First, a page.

We run two training courses about pragmatic software architecture, technical leadership and the balance with agility. The first is Software Architecture for Developers (a 2-day introduction to software architecture) and the other is The Art of Visualising Software Architecture (a 1-day software architecture sketching workshop).
Most training courses are private, on-site courses for organisations around the world, but there are usually a small number of public courses each year. The software architecture sketching workshops are often run at conferences too. Here's the list of countries we've visited and/or have customers in.
The 2-day "Software Architecture for Developers" training course covers the same content you'll find in both books, Software Architecture for Developers and The Art of Visualising Software Architecture. You'll learn:
A lightweight approach to software architecture is pivotal to successfully delivering software, and it can complement agile approaches rather than compete against them. After all, a good architecture enables agility and this doesn't happen by magic. The course will teach you how to create firm foundations by doing "just enough" up front design to understand the significant structural elements of the software, visualising this using some lightweight sketches to communicate that vision to the team and ensuring that the highest priority risks are identified and mitigated.
Here's a breakdown of what we cover on the course but the timings are indicative rather than set in stone because we like to foster discussion rather than cut it short. Although not listed, we do have 15-30 minute breaks mid-morning and mid-afternoon too.
Software architecture diagrams are a great way to explain and document how a software system works. Static diagrams, whether drawn on a whiteboard or with a general purpose diagramming tool such as Microsoft Visio, tend to get out of date quickly and often don't reflect the structure of the code. On the other hand, automatically generated diagrams, such as UML class diagrams created by reverse-engineering the code, typically show far too much detail, limiting their usefulness.
Have you abandoned UML and switched back to "boxes and lines"?
Do your software architecture diagrams look like this?
Do your diagrams get out of date quickly?
Do you feel overwhelmed by automatically generated diagrams?
Ask somebody in the building industry to visually communicate the architecture of a building and you'll be presented with site plans, floor plans, elevation views, cross-section views and detail drawings. In contrast, ask a software developer to communicate the software architecture of a software system using diagrams and you'll likely get a confused mess of boxes and lines. I've asked thousands of software developers to do just this over the past decade and continue to do so today. The results from these software architecture sketching workshops still surprise me, anecdotally suggesting that effective visual communication of software architecture is a skill that's sorely lacking in the software development industry.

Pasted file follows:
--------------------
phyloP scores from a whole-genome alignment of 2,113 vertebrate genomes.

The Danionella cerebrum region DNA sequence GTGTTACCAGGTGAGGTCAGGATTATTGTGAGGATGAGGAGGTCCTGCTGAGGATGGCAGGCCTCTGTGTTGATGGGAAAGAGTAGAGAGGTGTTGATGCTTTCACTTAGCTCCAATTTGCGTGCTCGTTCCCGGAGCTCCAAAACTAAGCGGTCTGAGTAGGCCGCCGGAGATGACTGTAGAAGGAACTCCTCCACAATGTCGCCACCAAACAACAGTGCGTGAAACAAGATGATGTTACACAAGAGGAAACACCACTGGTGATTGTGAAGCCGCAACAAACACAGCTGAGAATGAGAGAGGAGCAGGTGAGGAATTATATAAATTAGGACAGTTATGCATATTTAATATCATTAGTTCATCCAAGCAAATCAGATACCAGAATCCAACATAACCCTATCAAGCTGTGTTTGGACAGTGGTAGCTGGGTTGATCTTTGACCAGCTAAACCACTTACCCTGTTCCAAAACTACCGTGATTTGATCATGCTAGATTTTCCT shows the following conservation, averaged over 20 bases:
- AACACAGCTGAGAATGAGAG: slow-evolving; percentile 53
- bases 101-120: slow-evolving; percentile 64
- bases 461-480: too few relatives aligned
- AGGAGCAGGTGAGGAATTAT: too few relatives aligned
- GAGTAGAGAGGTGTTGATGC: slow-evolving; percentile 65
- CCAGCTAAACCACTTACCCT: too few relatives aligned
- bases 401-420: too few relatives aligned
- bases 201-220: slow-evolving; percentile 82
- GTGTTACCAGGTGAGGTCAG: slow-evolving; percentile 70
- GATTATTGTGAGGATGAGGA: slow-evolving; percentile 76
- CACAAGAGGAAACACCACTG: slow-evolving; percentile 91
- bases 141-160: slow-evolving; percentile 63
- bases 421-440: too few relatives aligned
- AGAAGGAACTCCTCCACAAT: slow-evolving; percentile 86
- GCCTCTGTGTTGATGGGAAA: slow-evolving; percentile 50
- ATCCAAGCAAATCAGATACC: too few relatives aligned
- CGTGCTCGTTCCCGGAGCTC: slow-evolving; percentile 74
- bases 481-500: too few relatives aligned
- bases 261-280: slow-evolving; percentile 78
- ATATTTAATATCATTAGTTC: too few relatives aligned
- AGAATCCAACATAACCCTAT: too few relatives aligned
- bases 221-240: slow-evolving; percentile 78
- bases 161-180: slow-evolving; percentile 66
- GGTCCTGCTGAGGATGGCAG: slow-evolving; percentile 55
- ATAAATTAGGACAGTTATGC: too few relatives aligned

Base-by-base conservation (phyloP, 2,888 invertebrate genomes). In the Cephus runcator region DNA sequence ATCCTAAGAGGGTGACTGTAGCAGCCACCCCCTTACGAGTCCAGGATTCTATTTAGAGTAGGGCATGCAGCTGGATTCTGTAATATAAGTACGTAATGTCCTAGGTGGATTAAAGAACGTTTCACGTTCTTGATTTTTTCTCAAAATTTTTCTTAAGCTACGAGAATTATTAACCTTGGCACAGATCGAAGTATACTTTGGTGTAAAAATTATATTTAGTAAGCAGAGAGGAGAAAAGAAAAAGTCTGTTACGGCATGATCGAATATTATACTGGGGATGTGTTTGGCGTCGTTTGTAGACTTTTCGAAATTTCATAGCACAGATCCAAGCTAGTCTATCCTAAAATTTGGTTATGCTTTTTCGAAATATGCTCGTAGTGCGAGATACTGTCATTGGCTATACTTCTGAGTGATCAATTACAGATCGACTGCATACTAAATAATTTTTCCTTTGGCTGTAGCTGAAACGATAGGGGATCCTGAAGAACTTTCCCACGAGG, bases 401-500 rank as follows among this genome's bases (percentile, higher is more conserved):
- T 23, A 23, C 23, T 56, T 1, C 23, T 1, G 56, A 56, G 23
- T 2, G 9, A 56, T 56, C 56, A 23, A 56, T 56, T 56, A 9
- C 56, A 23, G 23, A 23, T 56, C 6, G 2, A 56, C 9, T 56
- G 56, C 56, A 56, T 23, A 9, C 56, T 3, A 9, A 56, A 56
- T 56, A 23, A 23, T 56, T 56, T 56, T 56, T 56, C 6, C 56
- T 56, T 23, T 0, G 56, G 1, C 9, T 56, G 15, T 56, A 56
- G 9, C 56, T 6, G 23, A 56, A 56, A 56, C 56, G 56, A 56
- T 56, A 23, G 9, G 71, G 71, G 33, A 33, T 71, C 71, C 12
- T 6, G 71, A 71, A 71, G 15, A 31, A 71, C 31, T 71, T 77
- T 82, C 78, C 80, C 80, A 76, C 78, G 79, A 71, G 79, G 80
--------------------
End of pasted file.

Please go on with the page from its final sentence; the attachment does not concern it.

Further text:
Of course, as an industry, we do have the Unified Modeling Language (UML), but asking whether this provides an effective way to communicate software architecture is often irrelevant because many teams have already thrown out UML in favour of much simpler "boxes and lines" diagrams. Abandoning UML is one thing but, perhaps in the race for agility, many software development teams have lost the ability to communicate visually. This workshop explores the visual communication of software architecture based upon my experience of working with software development teams across the globe. We'll look at what is commonplace today, the importance of creating a shared vocabulary, diagram notation, the value of creating a model plus how to use tooling and static analysis techniques to automate diagram generation.
The 1-day "The Art of Visualising Software Architecture" training course covers the same content you'll find in the book, The Art of Visualising Software Architecture. This hands-on session, primarily aimed at software developers and architects, is about improving communication. You'll see some patterns and anti-patterns related to "boxes and lines" diagrams, and you'll learn some lightweight techniques for communicating software architecture using simple sketches and the "C4 software architecture model".
Here's an indicative agenda. Again, although not listed, we do have 15-30 minute breaks mid-morning and mid-afternoon too.
Certainly not! Both courses are interactive; with a combination of presentation, group discussion and group working.
In a word, no. The purpose of the training course is to look at the bigger picture elements of the software design process so there's no focus on writing code. We certainly talk about code and technology plus their relationship to software architecture though.
We run private courses at organisations across the globe. All we need is a room large enough for the attendees with a projector and some whiteboards/flip chart paper. The suggested maximum class size is ~30 people, but if you have the room then we're flexible.
"Really surprising training! I expected some typical spoken training about someones revolutionary method and I found a hands-on training that used the "do-yourself-and-fail" approach to learn the lesson, and taught us a really valuable, reasonable and simple method as an approach to start the architecture of a system. Highly recommended!" (an attendee from the software architecture sketching workshop at GOTO Amsterdam 2014)
Contact simon.brown at codingthearchitecture.com for more details or to book a course.